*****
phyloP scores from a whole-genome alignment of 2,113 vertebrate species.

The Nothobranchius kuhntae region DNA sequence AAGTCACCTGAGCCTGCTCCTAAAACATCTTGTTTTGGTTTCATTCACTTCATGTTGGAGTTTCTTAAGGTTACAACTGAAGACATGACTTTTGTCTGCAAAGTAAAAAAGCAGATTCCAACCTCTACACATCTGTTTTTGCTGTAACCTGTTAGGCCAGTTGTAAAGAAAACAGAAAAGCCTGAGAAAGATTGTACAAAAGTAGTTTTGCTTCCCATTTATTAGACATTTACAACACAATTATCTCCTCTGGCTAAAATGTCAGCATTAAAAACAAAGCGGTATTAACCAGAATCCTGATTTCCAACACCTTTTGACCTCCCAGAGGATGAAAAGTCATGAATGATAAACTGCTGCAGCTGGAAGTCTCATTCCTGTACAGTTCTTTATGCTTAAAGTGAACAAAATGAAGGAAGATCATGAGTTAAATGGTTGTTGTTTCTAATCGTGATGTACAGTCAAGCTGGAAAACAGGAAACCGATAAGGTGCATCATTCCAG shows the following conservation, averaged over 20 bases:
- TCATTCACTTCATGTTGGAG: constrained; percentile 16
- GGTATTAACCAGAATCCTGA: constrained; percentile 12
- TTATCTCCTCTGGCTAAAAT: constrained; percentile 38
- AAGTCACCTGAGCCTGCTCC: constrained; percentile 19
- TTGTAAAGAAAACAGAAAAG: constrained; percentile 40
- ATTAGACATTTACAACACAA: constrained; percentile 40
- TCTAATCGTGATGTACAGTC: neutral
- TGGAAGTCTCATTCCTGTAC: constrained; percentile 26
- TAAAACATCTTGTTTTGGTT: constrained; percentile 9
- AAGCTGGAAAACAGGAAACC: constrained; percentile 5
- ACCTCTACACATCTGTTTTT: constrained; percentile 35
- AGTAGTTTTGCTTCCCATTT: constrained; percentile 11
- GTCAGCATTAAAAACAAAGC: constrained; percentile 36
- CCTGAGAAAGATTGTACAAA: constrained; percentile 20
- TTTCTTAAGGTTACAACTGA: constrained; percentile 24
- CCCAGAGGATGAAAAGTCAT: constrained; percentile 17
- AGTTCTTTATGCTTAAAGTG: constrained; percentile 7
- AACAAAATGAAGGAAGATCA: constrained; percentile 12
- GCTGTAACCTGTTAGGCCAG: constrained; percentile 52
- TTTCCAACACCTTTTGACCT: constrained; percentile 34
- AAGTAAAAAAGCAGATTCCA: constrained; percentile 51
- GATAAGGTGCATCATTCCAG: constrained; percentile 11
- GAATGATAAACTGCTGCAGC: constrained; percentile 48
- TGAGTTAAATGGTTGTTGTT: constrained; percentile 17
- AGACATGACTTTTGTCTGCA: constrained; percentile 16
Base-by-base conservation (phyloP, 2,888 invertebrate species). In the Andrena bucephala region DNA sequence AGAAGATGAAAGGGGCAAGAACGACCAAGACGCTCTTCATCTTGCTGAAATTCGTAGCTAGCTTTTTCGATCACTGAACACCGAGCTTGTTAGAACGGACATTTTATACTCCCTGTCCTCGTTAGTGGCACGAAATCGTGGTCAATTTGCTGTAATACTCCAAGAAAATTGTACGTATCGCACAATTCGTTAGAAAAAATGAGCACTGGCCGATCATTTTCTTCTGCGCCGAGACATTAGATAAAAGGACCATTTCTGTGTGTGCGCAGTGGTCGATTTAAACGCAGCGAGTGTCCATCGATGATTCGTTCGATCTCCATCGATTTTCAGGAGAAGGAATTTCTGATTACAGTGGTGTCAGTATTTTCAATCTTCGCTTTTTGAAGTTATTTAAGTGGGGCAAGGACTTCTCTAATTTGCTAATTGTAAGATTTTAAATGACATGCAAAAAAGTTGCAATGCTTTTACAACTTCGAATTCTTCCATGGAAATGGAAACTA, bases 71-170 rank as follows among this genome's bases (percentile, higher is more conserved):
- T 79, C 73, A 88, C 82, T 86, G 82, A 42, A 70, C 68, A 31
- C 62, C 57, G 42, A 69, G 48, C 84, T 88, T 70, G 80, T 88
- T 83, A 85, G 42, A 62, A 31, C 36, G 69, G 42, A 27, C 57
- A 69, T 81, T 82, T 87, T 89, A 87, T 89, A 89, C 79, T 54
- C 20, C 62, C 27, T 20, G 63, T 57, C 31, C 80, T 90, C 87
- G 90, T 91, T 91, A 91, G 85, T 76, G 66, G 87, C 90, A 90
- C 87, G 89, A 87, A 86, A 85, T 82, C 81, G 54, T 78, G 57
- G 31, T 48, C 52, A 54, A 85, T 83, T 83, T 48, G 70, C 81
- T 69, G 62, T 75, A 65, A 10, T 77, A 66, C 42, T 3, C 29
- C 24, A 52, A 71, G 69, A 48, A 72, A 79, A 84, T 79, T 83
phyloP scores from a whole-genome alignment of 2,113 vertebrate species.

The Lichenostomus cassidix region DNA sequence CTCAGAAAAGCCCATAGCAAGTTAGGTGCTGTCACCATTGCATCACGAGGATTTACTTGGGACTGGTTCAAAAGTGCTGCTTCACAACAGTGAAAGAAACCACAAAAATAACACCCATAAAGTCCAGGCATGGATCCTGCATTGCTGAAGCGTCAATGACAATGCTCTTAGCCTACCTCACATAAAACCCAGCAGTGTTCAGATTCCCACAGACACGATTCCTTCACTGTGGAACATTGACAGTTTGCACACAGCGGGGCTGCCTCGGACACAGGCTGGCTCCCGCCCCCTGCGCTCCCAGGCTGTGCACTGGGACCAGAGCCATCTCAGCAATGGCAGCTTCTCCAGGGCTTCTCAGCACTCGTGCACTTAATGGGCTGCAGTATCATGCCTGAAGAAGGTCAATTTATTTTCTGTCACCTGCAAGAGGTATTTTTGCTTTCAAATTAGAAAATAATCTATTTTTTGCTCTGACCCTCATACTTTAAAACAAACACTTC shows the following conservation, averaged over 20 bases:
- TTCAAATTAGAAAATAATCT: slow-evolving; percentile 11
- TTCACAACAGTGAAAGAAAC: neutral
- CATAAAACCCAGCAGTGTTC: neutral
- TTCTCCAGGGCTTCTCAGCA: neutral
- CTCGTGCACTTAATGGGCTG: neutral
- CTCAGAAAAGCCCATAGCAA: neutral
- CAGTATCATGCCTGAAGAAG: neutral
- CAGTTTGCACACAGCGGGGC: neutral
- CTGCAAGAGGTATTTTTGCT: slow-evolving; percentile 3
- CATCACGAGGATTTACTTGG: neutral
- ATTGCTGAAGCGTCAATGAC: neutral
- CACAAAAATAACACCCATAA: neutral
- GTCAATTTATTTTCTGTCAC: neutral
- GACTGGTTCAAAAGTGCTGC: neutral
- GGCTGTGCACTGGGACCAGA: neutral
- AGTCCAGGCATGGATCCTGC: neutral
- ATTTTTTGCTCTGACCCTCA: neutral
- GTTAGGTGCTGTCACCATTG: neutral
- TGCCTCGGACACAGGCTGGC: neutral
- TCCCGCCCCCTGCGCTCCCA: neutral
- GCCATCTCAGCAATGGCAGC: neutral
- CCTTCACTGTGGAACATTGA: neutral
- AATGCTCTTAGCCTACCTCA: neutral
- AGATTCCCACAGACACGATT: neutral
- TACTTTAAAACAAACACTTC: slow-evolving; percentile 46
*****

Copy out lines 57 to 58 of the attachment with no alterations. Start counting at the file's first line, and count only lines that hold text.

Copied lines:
- ATTTTTTGCTCTGACCCTCA: neutral
- GTTAGGTGCTGTCACCATTG: neutral